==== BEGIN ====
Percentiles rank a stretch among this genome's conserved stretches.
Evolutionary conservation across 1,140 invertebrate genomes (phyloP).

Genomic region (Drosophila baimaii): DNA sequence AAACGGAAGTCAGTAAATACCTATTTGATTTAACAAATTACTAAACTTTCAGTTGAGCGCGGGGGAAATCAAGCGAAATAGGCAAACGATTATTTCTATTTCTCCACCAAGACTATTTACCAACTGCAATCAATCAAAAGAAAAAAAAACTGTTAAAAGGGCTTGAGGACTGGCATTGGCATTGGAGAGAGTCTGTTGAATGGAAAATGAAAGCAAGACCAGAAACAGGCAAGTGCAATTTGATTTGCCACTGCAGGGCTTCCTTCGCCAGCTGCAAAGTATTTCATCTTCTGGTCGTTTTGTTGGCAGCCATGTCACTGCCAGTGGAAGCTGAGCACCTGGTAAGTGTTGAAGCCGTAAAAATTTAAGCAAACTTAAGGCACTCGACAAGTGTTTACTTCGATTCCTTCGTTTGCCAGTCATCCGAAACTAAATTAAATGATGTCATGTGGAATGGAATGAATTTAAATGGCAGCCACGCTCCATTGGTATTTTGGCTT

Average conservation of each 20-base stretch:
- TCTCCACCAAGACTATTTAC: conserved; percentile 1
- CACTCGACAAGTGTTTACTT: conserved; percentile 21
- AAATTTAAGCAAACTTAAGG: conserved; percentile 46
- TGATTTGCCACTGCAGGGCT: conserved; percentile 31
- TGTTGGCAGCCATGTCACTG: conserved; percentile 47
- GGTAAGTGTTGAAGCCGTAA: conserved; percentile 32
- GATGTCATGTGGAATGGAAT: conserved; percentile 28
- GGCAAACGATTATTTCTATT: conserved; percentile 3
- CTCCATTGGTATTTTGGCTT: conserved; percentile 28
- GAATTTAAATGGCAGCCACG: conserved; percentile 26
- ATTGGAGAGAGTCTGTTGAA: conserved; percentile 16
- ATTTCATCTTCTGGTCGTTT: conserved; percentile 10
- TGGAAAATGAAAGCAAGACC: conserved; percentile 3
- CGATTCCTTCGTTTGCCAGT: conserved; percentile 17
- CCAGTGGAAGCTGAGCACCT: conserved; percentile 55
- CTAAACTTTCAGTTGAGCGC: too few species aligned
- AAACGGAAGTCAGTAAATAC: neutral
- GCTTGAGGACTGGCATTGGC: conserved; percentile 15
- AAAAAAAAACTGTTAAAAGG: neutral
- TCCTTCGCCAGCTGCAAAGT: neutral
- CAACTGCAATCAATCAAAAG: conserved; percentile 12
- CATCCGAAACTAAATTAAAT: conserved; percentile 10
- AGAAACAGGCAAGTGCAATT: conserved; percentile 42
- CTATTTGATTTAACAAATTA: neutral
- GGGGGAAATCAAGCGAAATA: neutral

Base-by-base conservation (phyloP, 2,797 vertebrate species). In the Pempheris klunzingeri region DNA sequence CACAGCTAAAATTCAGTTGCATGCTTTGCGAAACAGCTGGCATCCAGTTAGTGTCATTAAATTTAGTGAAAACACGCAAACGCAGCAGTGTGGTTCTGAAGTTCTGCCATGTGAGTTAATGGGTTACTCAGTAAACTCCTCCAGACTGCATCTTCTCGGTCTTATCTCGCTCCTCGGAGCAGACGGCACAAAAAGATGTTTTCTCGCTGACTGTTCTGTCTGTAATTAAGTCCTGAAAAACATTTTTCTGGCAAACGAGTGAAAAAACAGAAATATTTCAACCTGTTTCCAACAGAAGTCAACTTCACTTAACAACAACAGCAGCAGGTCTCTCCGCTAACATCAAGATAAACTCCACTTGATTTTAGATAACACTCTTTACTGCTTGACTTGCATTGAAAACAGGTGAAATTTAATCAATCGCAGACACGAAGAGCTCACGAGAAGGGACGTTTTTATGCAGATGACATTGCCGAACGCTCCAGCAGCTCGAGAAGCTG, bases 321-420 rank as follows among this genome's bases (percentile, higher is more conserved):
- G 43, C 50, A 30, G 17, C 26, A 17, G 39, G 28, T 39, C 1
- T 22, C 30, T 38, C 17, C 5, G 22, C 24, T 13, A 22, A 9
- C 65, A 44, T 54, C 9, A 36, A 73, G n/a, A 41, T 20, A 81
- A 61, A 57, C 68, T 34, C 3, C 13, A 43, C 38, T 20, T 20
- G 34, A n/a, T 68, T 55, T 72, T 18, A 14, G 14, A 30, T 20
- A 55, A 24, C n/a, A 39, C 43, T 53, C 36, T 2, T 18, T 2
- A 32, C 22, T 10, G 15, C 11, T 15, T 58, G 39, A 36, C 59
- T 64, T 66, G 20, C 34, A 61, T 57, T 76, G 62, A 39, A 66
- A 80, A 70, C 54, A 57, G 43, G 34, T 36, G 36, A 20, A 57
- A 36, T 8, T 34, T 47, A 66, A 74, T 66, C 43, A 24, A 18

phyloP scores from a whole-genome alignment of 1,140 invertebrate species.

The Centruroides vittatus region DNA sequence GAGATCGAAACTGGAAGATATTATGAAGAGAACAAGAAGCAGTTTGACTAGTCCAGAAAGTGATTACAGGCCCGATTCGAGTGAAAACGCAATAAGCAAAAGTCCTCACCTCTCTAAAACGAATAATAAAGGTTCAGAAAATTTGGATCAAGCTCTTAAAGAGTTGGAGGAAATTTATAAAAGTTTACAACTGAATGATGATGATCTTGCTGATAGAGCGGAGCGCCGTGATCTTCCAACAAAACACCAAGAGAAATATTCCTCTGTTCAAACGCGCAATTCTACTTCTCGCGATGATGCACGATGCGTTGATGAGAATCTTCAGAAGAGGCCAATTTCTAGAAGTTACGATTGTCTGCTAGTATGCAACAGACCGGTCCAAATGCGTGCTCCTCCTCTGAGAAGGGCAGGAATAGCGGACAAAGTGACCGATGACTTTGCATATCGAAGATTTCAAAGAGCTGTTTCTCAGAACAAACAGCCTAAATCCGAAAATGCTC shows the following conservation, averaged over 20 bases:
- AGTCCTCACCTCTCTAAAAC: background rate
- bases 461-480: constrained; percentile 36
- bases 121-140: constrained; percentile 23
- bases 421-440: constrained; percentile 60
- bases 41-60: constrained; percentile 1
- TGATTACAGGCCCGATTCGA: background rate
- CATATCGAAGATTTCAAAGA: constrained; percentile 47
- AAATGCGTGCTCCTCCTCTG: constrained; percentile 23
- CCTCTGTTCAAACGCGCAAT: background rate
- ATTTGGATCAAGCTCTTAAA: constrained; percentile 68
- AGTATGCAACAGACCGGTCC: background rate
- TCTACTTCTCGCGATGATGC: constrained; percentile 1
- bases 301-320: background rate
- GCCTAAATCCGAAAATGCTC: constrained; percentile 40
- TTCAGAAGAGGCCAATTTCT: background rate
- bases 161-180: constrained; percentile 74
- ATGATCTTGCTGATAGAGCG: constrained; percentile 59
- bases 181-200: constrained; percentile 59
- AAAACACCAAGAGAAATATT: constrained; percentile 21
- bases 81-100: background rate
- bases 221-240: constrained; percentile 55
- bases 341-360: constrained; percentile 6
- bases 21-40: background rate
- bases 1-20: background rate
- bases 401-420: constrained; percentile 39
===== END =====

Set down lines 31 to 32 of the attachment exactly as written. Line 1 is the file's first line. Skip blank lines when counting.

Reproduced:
- G 43, C 50, A 30, G 17, C 26, A 17, G 39, G 28, T 39, C 1
- T 22, C 30, T 38, C 17, C 5, G 22, C 24, T 13, A 22, A 9